Parametric orthotic and insole design is now possible in the the latest version of 3DShoemaker (V 1.007). What’s unique about this approach to orthotic and insole design is that it is fully integrated with the parametric shoe last design. This is an advantage over many existing approaches, as the geometry of the shoe last has a major impact on foot and orthotic/insole interaction. A fully parametric approach to both the shoe last and the orthotic and insole design is more scientific, and thereby has the potential to be superior. Before getting started with parametric orthotic and insole design, I do suggest first learning the basics of 3DShoemaker.
Various insert templates are available here. Currently, there are basic seed templates spanning the principal types, full length, 3/4 length, and shell. The various parameters can be adjusted the same as with shoe lasts (Edit, Update, End Edit buttons on the side panel). And as with shoe lasts, inserts can be saved as templates and used in new insole design sessions, speeding up the design process.
I see this parametric approach being useful for a variety of applications, ranging from stock insole design to custom orthotic design. Regarding the latter, I eventually plan to put in place functions to automatically modify the insert parameters to match the geometry of 3D foot models. For now though, there is a simple function to increase or decrease the arch height (access via the “Adjust” drop down in the side panel). And forefoot and rearfoot twist (posting) can be adjusted by editing the heel profile cross section (brings up the profile parameter editing view). Combining these functions with a variety of starter templates should allow for the accommodation/treatment of most subjects.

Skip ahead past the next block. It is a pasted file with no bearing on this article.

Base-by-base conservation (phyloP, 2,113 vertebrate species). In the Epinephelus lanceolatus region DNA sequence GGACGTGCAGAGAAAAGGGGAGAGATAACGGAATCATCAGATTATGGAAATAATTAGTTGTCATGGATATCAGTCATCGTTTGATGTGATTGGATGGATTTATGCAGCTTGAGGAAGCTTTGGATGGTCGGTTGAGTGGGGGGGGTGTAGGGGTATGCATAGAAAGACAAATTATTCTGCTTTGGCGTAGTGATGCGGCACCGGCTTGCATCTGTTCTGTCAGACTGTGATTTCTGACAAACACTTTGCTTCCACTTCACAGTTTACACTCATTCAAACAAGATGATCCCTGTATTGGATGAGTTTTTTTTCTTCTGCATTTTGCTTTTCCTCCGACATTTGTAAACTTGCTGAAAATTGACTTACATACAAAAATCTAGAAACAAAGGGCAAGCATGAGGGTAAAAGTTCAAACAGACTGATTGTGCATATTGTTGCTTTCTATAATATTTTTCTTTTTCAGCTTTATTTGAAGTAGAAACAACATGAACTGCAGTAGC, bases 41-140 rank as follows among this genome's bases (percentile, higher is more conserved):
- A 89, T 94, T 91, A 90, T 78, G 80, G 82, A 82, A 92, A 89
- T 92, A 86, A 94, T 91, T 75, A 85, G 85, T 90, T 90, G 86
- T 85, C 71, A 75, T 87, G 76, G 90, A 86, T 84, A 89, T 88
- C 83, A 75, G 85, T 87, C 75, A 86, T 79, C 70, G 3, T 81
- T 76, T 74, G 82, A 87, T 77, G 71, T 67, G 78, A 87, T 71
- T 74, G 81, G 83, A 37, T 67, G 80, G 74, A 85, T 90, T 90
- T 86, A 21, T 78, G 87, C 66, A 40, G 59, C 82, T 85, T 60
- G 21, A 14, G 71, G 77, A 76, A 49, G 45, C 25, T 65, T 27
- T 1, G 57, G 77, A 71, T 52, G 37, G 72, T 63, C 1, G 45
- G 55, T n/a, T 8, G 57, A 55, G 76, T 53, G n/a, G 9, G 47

Another important function is adjustment of “Insert Depth”. All of the editable parameters are added on to this base depth when the insert is parametrically designed. That’s why many parameters will be near zero (avoid using zero as this is an issue for versioning in 3DShoemaker) despite having some thickness in the corresponding region. Note that adjusting “Room for Inserts” should be used in conjunction with this to ensure there is enough room in the shoe last for the insole or orthotic. And also note that Insert Depth and Insert Room can be initially set on the build in the Allowances/Materials section.
A variety of material thicknesses relating to insoles and orthotics can be changed via “Adjust” dropdown/”Material Thicknesses”, as described below. Note that these get saved with the geometry when you save to create a template.
There are also some important options to be familiar with when working with inserts (access via “Options” button in side panel):
Lastly, I’ll reiterate that building the insert body does take a fair bit of computing time, particularly when adjusting the front edge of a 3/4 orthotic to the last bottom surface. So I highly recommend only building the insert body once you are satisfied with the top surface.
That’s all for the essentials of orthotic and insole design in 3DShoemaker. Make sure to watch the video to see it in action. In future posts, I’ll get more into the custom and bespoke side of orthotic design.